Stroke Risk Tied to Sleep Problems
Most of us know that too little sleep can cause all kinds of brain-related issues, including impaired focus, memory, and decision-making. But a new study has found that both too little sleep and too much sleep can increase your risk of stroke.
A team of researchers from the University of Galway in Ireland set out to better understand how sleep problems may affect the incidence of acute stroke.
They looked at data from three groups, all of whom had an average age of 62, including:
• 1,799 people who had experienced the most common type of stroke (ischemic), in which a blood clot blocks or narrows an artery leading to the brain
• 439 people who experienced bleeding in brain tissue (intracerebral hemorrhage or ICH)
• 4,496 people who served as the control group (matched for sex and age)
The participants in the first two groups were asked about sleep duration and quality in the month before their stroke.
The researchers discovered that several sleep problems were linked to an increased incidence of stroke, including:
• Participants who indicated that they slept fewer than 5 hours/night were 3 times more likely to experience a stroke compared to those who slept for 7 hours.
• Participants who indicated they slept more than 9 hours/night were 2 times as likely to experience a stroke compared to those who slept for 7 hours.
• Participants with sleep apnea had 3 times the risk for stroke.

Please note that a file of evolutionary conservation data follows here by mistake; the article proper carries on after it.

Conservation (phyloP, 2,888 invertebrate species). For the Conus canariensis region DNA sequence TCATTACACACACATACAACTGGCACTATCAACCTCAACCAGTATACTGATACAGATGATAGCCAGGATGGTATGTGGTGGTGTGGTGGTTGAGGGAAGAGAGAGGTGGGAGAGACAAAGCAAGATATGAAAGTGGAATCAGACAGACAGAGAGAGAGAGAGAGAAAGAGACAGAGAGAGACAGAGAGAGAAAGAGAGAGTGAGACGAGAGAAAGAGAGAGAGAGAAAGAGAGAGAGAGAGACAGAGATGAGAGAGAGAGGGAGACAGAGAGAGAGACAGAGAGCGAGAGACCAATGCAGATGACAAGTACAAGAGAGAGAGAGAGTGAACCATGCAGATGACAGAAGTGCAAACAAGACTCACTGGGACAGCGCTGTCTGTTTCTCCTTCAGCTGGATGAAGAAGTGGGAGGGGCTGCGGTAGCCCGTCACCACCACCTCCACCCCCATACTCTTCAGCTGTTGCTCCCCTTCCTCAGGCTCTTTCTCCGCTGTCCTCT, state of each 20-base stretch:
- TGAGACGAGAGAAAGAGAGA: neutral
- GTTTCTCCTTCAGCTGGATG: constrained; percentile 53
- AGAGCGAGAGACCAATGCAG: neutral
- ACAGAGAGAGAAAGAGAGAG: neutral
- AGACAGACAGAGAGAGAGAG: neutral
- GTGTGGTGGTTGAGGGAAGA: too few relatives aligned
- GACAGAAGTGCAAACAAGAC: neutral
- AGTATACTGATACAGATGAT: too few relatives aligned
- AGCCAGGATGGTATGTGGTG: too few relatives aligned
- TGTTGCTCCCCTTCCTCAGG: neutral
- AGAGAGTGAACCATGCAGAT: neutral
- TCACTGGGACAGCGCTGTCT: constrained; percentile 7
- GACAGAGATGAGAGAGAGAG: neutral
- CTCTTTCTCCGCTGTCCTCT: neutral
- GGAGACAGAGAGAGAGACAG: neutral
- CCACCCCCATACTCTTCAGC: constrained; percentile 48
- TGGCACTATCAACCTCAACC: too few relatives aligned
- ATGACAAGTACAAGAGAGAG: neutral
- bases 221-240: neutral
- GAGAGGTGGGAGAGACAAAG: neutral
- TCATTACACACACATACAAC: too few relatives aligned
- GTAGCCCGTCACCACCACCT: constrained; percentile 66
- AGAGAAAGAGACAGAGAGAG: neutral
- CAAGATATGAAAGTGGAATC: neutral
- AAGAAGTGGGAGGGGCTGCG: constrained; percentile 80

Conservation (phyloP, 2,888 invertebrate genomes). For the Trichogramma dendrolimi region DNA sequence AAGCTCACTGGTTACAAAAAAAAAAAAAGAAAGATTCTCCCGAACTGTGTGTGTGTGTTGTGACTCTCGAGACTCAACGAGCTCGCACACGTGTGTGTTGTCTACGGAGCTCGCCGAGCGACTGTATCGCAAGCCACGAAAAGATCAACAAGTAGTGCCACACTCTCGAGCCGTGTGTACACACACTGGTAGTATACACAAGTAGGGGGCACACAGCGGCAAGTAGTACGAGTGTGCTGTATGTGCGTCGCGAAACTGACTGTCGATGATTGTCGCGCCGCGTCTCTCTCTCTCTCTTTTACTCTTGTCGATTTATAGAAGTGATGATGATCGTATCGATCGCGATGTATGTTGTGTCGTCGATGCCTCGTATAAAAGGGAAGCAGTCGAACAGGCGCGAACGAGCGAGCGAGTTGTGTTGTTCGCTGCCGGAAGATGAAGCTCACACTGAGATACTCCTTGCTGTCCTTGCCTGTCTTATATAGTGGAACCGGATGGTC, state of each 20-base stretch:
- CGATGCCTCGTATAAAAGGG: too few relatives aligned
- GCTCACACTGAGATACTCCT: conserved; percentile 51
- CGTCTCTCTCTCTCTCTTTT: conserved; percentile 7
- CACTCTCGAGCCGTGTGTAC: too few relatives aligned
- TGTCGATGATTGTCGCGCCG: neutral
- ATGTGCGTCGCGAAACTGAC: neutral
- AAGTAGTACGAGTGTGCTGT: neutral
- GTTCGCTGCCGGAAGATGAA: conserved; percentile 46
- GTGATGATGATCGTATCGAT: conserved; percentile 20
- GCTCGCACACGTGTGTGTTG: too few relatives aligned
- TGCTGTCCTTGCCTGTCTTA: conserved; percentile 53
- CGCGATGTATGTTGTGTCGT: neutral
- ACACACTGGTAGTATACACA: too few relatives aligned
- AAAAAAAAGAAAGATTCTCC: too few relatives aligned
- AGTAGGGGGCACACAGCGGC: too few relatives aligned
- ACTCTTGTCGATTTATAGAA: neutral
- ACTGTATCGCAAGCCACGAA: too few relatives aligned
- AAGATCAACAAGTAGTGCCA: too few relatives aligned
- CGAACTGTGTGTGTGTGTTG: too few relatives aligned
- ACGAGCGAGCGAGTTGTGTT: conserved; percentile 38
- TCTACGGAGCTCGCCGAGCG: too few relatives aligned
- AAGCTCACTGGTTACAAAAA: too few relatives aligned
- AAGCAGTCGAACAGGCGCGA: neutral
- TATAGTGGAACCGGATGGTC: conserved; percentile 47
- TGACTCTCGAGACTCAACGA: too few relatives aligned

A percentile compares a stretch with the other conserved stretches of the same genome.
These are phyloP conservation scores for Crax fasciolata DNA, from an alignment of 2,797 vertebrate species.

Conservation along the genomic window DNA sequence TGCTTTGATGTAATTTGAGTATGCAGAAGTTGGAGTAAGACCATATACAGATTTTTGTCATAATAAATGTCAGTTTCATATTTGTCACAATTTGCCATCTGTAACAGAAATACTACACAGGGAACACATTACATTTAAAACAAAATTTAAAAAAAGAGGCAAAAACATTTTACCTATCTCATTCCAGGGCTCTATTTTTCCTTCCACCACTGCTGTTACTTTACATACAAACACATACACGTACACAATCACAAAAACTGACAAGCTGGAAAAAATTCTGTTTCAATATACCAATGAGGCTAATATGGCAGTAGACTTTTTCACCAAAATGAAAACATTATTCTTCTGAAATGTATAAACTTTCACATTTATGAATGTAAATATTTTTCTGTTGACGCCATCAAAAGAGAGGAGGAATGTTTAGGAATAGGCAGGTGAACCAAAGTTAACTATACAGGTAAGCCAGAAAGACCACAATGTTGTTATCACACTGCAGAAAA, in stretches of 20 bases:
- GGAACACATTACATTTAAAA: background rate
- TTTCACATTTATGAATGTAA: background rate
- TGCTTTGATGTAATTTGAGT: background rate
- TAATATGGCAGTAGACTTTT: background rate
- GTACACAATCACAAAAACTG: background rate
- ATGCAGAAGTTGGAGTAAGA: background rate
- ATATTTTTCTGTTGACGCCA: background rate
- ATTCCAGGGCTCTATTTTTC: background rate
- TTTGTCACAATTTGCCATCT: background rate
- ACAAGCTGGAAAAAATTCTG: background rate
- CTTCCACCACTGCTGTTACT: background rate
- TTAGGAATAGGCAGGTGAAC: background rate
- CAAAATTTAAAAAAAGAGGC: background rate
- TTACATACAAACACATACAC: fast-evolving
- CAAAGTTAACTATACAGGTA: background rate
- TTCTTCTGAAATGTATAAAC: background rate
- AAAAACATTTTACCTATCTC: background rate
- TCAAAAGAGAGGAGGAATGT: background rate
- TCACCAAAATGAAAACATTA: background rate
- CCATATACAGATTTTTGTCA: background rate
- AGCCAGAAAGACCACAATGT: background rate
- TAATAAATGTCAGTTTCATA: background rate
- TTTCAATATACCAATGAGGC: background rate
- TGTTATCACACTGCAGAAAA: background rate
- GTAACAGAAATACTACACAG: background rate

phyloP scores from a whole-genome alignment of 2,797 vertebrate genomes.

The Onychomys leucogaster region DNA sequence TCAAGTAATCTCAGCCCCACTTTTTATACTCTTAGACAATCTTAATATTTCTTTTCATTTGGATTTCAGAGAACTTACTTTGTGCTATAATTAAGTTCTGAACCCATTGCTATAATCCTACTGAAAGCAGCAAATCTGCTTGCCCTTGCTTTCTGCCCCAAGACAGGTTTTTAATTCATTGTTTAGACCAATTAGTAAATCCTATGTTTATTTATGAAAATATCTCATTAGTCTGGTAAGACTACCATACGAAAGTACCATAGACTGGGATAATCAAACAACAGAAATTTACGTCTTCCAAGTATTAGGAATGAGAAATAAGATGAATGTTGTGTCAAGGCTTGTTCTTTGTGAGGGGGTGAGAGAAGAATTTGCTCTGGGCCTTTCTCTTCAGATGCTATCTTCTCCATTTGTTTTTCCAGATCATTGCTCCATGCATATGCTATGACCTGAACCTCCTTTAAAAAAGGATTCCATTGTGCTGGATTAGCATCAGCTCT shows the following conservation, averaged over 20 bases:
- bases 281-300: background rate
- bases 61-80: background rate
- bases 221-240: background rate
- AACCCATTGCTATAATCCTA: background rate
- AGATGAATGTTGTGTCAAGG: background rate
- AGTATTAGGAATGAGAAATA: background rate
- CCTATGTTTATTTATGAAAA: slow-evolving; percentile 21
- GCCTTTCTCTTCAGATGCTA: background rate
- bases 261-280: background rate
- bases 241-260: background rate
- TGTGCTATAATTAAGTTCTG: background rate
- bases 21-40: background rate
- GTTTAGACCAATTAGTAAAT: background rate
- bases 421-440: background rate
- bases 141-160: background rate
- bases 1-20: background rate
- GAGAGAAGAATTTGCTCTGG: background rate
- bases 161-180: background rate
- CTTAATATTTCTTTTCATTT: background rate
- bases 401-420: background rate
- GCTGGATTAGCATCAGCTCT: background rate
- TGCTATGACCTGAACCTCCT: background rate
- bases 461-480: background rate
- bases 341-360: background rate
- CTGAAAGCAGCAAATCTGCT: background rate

• Napping for an hour or more was linked to an 88% higher stroke risk (compared to no napping).
• Participants who snored were 91% more likely to have a stroke (compared to those who didn’t snore).
• Participants who snorted (made a sudden sound through their nose) were almost three times more likely to have a stroke (compared to those who didn’t snort).
• Having more sleep problems was linked to a greater likelihood of experiencing a stroke or ICH.
“Not only do our results suggest that individual sleep problems may increase a person’s risk of stroke,” says lead study author Dr. Christine McCarthy, “but having more than five of these symptoms may lead to five times the risk of stroke compared to those who do not have any sleep problems.”
Limitations to the Study
It’s important to realize that this study used data from self-reported sleep problems, which could be inaccurate or biased. Likewise, the linked findings aren’t necessarily from direct cause and effect. So, while individuals with sleep problems may be more likely to have a stroke, the poor sleep may not be the cause of the stroke.
The results were published in the April 5, 2023 edition of the journal Neurology.
Wendy Burt-Thomas writes about the brain, mental health and parenting.
Check out the original research: